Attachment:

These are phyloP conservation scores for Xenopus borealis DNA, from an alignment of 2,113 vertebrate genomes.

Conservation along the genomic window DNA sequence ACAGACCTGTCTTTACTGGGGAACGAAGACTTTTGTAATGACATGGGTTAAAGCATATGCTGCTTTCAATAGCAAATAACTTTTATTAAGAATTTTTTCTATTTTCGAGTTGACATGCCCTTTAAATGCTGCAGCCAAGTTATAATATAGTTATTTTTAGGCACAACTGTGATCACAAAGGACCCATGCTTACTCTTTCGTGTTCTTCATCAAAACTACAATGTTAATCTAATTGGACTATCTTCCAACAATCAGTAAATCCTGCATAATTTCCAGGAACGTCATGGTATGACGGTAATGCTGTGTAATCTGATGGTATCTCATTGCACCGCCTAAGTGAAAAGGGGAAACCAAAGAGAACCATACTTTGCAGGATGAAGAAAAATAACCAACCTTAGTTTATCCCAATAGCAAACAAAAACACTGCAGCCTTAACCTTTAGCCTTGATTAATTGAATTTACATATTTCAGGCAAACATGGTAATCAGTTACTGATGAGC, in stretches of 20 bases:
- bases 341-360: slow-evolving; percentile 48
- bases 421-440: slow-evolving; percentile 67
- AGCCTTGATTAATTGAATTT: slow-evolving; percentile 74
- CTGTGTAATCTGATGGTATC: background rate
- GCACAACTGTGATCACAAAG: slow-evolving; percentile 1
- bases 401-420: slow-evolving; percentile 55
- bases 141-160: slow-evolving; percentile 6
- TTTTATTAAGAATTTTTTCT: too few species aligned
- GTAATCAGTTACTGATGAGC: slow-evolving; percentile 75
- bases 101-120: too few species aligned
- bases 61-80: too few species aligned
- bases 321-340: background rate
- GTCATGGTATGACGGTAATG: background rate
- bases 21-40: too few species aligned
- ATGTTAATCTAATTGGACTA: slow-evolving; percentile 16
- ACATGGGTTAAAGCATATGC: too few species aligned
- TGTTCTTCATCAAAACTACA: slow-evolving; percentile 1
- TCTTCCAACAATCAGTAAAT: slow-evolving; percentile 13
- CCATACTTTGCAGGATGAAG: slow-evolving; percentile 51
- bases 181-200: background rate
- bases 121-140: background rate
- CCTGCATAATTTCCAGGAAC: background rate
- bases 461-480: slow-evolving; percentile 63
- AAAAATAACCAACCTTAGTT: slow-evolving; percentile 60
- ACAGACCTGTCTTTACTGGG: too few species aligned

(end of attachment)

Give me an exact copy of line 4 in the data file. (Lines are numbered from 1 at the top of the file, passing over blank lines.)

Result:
- bases 421-440: slow-evolving; percentile 67